Call our Sales Team on 0208 912 2120

PTA falls out with its Executive

31st July 1970, Page 28
31st July 1970
Page 28
Page 28, 31st July 1970 — PTA falls out with its Executive
Noticed an error?
If you've noticed an error in this article please click here to report it so we can fix it.

Which of the following most accurately describes the problem?

Keywords :

Request for fares increase refused

• The West Midland PTA has turned down a request from its Executive to endorse higher fares, and has complained of a lack of communication between itself and the Executive. This was the outcome of a meeting of the PTA last week (CM July 24) at which the PTE's request for 30 per cent increases on former Birmingham City Transport services, 20 per cent on West Bromwich routes, 17 per cent on Walsall and 15 per cent on Wolverhampton routes, were discussed.

The chairman of the PTA, Aid Frank Griffin, said that the 1968 Transport Act had failed to work, he requested urgent talks with the Minister of Transport, Mr John Peyton, to discuss the relationship between the Authority and its Executive.

"I find it quite intolerable that this Act should have put all the powers in the hands of the Executive and almost none at all in the hands of the Authority," said Mr Griffin. He quoted an example of what he thought to be shabby treatment by the Executive. He said he had asked if he could be present at a recent meeting with TGWU officials when a £2 a week wage claim by platform staff was to be discussed. He told the Executive that he thought it wrong to make an offer at that stage, but it disagreed. One member of the Executive had said that it would be better if he offered his support, he said, "So that we could 'go into battle' together. I then left the meeting—there was no suggestion that I should stay for any further discussion.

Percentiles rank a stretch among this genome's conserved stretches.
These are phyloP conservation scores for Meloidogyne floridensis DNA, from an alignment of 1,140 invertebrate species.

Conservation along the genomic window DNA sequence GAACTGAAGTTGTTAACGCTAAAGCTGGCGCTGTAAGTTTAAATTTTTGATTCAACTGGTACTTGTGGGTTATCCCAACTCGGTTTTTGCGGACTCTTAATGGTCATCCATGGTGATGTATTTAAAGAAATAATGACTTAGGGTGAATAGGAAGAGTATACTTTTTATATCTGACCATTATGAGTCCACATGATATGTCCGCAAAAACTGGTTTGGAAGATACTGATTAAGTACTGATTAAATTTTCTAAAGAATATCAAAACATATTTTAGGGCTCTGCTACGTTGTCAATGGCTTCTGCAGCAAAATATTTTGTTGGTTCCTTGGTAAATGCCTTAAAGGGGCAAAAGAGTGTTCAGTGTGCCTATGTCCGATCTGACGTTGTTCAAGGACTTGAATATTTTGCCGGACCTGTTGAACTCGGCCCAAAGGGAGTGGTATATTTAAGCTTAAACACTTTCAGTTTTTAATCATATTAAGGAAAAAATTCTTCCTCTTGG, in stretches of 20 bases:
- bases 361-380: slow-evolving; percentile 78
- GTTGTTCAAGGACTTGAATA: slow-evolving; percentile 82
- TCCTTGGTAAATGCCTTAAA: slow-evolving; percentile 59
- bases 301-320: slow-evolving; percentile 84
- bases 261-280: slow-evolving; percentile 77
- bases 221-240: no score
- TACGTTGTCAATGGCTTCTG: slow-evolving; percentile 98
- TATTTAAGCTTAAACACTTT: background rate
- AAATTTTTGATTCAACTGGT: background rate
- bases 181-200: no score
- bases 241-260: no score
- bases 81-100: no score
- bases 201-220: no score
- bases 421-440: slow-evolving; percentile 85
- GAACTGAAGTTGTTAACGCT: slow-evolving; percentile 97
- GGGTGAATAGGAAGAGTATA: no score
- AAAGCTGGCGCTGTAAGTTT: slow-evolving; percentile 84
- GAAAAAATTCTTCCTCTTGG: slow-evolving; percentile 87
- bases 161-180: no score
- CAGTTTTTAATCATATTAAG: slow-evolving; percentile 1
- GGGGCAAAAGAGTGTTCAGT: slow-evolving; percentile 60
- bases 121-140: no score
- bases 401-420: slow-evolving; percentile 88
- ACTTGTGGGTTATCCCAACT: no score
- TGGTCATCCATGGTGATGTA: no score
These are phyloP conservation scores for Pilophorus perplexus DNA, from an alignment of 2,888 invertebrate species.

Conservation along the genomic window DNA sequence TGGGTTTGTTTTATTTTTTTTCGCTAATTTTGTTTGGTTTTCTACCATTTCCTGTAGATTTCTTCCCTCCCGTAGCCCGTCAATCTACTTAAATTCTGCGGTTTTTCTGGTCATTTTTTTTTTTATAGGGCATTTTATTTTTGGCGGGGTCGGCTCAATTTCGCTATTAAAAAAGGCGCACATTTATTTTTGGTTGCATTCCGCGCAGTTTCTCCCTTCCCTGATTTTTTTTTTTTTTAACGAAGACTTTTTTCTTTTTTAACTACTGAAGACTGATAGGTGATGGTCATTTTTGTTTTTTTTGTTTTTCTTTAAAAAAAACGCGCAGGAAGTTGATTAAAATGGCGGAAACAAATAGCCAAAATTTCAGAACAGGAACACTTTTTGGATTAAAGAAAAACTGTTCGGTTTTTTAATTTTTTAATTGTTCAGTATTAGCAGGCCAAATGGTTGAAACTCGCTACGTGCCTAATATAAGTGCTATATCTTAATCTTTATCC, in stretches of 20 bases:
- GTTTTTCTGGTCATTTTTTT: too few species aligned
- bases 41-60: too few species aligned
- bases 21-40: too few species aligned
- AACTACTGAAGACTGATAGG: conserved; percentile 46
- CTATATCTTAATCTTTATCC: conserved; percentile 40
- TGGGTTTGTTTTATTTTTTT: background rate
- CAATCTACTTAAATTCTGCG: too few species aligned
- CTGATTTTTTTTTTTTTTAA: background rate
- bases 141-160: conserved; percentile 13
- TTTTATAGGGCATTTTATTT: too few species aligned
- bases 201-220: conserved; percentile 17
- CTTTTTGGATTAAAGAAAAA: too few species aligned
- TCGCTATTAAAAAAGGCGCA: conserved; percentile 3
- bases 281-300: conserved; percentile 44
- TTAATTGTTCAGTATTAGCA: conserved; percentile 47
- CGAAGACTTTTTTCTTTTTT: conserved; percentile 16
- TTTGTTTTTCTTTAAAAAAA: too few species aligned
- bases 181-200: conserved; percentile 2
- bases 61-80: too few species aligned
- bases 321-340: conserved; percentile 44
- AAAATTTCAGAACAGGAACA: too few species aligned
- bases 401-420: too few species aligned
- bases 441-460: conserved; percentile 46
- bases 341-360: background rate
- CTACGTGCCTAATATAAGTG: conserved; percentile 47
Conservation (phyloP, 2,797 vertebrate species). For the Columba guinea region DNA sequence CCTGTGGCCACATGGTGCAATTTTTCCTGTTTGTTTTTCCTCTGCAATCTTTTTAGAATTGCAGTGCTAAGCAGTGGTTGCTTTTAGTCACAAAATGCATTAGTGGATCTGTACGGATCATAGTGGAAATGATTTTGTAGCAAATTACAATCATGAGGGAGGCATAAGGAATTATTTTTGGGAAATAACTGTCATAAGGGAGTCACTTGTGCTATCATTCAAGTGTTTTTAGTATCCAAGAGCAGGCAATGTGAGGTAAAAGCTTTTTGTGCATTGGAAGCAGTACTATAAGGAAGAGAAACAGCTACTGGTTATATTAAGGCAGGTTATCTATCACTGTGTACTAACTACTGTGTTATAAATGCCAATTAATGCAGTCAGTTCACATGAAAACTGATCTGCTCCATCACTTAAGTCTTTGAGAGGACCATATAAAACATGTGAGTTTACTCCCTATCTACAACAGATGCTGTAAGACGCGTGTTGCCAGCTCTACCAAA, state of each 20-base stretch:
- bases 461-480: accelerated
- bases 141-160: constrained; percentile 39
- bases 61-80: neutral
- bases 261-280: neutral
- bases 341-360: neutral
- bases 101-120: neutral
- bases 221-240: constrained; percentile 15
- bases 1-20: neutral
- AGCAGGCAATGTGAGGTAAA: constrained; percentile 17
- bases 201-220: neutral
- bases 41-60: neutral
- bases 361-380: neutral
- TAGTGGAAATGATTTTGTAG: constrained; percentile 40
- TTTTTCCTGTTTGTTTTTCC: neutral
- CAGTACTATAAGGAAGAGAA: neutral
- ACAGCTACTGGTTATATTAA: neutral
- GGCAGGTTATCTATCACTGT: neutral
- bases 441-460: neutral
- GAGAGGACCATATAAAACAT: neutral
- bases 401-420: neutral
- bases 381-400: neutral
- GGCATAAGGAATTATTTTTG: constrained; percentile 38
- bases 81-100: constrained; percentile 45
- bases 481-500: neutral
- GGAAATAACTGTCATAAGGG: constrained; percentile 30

"I ask you," he exclaimed, "who is going to be a chairman of an Authority when he is treated in this fashion?"

The Authority did, however, endorse the Executive's offer of £2 a week in answer to the busmen's claim of £5 as "fair", having been told by Mr Frederick Lloyd, the PTE director-general, that a further offer could well lead to a levy on ratepayers.

This was a point which grieved Cfir J. G. Bean, an accountant. "We are left in the dark to make major decisions," he said "Now we have this sword of Damocles. called the rate precept, hanging over us ii we fail to make the right decision on the basis of the information we have not got."

Dissatisfaction is already being expressed by some drivers and conductors with the TGWU for failing to call an official strike in respect of the wage claim. Walsall busmen stopped work for two hours one day las week to attend a union meeting to discuss the claim and were told by Mr F. Lunt. branch secretary that no strike action was contemplated at the present.

At the Authority's meeting, Mr Griffin had said that the drivers' average earnings, with 15 hours overtime a week, were £35 each. Conductors, however, unaffected by the drivers' hours restrictions, were often earning more than £50 a week.

comments powered by Disqus